No more million dollar homes in Citizens means a billion less storm risk
This is a story of John and the “Dear John” letter he got from Citizens Property Insurance this month informing him that his premium payments for insurance coverage are no longer welcome. His $1 million-plus home would no longer be covered by the state-run insurer effective May 1, and he was more than mildly miffed. He suggested this column, so this one is for John and those like him who are wondering why Citizens would drop coverage for the people who clearly pay the most for coverage on high-value homes.
He questioned the business decision of carving out people who paid the highest premiums and wondered if the decision was merely politically expedient, rather than strategic. The chart below says it all. Strategic, definitely. Decreasing the maximum coverage from $2 million properties to $1 million for wind-only policies and multi-peril policies will cut more than $1 billion in Citizens’ exposure.
|Citizens’ Risk Exposure* (1-in-100 year storm probability)
||With $1 Million+ Homes
||Without $1 Million+ Homes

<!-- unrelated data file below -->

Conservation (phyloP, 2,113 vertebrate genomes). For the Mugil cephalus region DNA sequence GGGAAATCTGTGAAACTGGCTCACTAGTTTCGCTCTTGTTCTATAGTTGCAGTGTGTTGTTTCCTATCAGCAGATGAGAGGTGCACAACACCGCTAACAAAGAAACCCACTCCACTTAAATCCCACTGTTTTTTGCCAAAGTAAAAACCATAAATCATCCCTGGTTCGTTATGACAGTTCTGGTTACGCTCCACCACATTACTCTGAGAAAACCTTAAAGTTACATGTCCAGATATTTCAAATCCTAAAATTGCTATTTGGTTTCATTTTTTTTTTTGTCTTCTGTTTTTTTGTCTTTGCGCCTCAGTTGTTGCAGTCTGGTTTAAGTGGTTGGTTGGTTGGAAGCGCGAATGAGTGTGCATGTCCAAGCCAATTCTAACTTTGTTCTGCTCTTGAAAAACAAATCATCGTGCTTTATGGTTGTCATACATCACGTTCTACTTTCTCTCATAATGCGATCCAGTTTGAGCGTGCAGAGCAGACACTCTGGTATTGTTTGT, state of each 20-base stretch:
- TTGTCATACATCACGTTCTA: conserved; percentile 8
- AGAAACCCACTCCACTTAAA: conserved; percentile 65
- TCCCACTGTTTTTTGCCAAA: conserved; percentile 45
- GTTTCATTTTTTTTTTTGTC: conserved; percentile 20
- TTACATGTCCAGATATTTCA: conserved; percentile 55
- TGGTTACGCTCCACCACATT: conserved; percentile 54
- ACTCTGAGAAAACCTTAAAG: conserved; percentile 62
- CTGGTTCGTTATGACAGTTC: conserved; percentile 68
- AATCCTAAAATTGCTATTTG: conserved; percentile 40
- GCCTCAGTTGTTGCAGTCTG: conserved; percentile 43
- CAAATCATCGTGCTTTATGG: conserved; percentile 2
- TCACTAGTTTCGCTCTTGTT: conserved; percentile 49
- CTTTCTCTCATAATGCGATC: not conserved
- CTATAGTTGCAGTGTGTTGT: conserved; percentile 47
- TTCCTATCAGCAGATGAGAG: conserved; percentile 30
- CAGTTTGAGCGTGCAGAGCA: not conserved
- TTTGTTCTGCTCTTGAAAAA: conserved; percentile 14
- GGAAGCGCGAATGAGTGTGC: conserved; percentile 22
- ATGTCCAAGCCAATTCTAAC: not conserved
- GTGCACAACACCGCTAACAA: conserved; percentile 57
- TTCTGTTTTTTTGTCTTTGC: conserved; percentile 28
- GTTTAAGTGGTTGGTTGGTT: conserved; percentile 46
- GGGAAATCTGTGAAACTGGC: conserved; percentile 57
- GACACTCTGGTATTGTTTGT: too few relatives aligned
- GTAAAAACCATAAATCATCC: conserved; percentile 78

|Coastal Residential Multi-Peril
|Coastal Residential Wind Only
|REDUCED EXPOSURE: $1,081,150 *As of 6/30/11
Knowing this will not make John happy. Yet, he was a reasonable man, informed on the issues and readily admitted the $6,000 he paid in annual premiums to Citizens should have been higher. (Few people would say that!) He wished the change had been gradual and that there were more options for finding new property insurance at a price closer to what he was paying for tax-payer backed coverage. He acknowledged that no one feels sorry for so-called rich people who live by the water. But he thinks Florida’s mansions are better built and have more storm protection, which should count for something. And, it probably will with a private-market company. It’s just that the state is waking up to the reality that offering below-cost insurance today brings a high cost problem tomorrow – and yeah, tomorrow always comes.
Citizens wishes to reduce its storm risk – from the $513 billion it has right now to something that won’t leave all policyholders picking up a big tab for years to come. Cutting $1 billion at a time is progress. It may seem like a drop in the bucket, yet remember these aren’t the only changes Citizens is undertaking. Trim a billion here and a couple of million in other areas, and it adds up to real money in an effort to reduce the neccesity of post-storm bailouts.